To download and play a game on your own device, it needs to handle storage and the graphics, processing, and memory demands associated with the game. If the hardware can handle streaming the game through a cloud gaming service, however, then it doesn’t bear the brunt of running the game.
This means that lower-end devices can use cloud gaming to experience games that are out of the device’s compatibility range.
No Download & Installation Times
Having mentioned how we typically download and run games on our hardware, that process is entirely bypassed through cloud gaming. You need to have a capable Internet connection to play with cloud gaming but you don’t need to download and install the game. As games get bigger, the installation times are getting crazy, and so cloud gaming may be a solution to this problem for many people.
Also, the services themselves are fast, flexible, and responsive to the needs of their customers. The services can help save data in the event of a crash or other gameplay issues. So, not only do you skip download and installation times, but you also get added support for your gaming when using a cloud gaming service.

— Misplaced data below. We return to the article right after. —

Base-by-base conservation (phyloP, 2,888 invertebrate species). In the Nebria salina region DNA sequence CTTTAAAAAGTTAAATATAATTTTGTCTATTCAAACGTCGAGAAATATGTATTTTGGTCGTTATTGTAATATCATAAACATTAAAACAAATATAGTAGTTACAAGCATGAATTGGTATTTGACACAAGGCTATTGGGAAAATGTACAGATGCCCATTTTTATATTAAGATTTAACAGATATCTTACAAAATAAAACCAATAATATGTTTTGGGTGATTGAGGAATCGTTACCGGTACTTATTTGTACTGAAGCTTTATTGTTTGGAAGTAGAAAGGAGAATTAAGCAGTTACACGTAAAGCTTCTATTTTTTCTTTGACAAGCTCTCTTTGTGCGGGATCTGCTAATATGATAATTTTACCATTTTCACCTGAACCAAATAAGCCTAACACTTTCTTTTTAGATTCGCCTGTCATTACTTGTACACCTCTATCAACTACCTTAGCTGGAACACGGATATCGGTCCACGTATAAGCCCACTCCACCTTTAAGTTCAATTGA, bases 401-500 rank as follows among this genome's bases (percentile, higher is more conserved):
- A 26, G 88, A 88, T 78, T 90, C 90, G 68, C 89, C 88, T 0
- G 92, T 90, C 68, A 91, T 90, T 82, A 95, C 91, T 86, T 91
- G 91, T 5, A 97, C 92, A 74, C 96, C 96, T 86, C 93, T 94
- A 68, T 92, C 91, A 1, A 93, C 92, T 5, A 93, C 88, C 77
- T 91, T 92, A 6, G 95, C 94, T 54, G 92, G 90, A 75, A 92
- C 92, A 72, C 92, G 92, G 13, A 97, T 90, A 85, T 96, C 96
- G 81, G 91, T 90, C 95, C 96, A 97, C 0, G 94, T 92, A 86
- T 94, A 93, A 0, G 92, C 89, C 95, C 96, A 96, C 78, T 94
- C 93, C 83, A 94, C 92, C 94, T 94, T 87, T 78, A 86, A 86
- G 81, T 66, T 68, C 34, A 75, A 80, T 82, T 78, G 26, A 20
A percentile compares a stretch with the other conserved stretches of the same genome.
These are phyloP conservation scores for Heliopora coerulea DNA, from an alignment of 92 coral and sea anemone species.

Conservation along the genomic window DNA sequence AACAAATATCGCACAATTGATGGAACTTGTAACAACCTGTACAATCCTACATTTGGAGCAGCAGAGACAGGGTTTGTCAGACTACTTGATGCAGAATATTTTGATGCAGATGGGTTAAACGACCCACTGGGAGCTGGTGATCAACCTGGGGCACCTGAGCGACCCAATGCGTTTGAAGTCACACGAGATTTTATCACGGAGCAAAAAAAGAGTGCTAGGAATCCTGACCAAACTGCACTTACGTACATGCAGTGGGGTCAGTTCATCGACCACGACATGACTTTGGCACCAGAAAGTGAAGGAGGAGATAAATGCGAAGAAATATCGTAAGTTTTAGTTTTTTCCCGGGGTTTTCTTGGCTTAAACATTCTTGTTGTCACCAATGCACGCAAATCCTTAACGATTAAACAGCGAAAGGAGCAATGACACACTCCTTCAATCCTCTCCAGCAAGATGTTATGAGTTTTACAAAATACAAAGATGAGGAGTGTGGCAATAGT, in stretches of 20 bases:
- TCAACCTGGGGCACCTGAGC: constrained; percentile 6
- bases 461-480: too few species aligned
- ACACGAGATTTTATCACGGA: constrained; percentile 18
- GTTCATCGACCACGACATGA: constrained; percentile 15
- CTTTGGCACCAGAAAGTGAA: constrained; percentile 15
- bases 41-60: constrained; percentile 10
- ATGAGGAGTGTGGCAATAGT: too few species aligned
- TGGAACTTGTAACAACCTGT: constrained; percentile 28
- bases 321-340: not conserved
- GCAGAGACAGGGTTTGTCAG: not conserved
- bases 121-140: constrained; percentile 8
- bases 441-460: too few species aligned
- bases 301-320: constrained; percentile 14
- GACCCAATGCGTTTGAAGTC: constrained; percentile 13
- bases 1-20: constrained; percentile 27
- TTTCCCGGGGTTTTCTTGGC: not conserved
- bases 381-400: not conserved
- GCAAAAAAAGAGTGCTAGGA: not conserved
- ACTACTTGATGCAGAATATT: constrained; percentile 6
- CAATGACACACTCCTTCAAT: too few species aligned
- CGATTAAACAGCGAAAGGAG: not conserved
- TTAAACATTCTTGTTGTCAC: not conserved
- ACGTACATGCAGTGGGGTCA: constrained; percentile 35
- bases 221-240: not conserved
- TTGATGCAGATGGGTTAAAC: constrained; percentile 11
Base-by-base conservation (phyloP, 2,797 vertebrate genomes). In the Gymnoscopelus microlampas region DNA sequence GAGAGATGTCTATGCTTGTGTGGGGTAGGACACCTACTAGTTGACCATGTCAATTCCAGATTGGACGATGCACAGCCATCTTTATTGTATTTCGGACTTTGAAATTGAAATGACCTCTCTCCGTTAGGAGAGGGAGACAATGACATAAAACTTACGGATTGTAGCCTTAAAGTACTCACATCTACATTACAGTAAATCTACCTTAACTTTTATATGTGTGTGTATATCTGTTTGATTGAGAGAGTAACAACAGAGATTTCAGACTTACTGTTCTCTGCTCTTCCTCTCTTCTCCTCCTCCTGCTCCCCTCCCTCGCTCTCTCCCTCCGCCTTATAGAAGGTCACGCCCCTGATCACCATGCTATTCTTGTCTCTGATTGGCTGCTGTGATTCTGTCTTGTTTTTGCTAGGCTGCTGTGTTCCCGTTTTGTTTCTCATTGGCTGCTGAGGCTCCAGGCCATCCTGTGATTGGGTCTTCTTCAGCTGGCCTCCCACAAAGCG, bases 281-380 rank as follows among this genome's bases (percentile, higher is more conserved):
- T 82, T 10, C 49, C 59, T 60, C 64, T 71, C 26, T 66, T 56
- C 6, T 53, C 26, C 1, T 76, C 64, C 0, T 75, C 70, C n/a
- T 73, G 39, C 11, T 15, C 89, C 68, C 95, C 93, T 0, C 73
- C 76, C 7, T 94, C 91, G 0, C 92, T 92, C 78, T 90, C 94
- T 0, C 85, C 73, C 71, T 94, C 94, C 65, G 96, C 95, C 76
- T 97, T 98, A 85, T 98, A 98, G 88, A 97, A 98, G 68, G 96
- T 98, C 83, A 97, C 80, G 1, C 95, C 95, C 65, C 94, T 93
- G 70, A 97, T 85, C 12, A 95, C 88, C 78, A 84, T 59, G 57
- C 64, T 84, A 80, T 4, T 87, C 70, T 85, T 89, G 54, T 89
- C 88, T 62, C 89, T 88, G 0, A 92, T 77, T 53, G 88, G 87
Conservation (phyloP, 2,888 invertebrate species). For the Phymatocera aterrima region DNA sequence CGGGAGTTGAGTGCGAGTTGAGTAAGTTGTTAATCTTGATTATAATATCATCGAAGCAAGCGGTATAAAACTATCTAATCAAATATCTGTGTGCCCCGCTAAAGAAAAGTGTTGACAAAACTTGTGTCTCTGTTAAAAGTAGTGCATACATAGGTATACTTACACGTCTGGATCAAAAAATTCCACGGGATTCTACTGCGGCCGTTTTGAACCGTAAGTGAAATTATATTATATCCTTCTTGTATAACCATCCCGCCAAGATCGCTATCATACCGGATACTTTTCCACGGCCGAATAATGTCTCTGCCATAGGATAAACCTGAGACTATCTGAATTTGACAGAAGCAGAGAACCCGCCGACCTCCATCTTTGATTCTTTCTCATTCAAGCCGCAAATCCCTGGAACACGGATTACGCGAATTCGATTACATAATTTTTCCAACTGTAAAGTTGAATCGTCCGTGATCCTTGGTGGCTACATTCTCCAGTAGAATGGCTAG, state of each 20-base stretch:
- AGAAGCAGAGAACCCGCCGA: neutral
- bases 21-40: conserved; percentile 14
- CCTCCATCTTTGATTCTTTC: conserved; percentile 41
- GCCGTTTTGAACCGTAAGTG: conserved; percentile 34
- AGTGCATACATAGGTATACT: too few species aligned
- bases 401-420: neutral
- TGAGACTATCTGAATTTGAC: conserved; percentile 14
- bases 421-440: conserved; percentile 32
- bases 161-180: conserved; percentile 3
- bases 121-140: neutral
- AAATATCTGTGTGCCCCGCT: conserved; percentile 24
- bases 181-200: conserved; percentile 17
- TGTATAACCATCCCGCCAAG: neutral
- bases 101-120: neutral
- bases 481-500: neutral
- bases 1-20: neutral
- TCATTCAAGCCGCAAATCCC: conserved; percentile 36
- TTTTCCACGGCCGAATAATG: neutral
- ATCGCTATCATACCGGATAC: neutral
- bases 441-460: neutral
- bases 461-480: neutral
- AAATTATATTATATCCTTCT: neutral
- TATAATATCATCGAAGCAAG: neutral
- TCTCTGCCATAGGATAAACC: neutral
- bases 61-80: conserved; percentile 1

While cross-platform capabilities are in their adolescence, cloud gaming can be the key to synchronizing your gameplay across multiple accounts or consoles. Specifically, using cloud storage can allow a gamer to start a game on one device, store the progress into the cloud, and then use that stored information on another device to pick up where they left off.
This is something that cloud gaming services are figuring out now that cross-platform play has become more popular over the past few years. By linking a cloud gaming service account to your gaming accounts, it may be possible to store and share information between them as long as the companies behind them, like Microsoft and Sony, agree.
Why Is Cloud Gaming Becoming So Popular?
Now that you know what cloud gaming is and the benefits of using a cloud gaming service, maybe you’re wondering “why now?”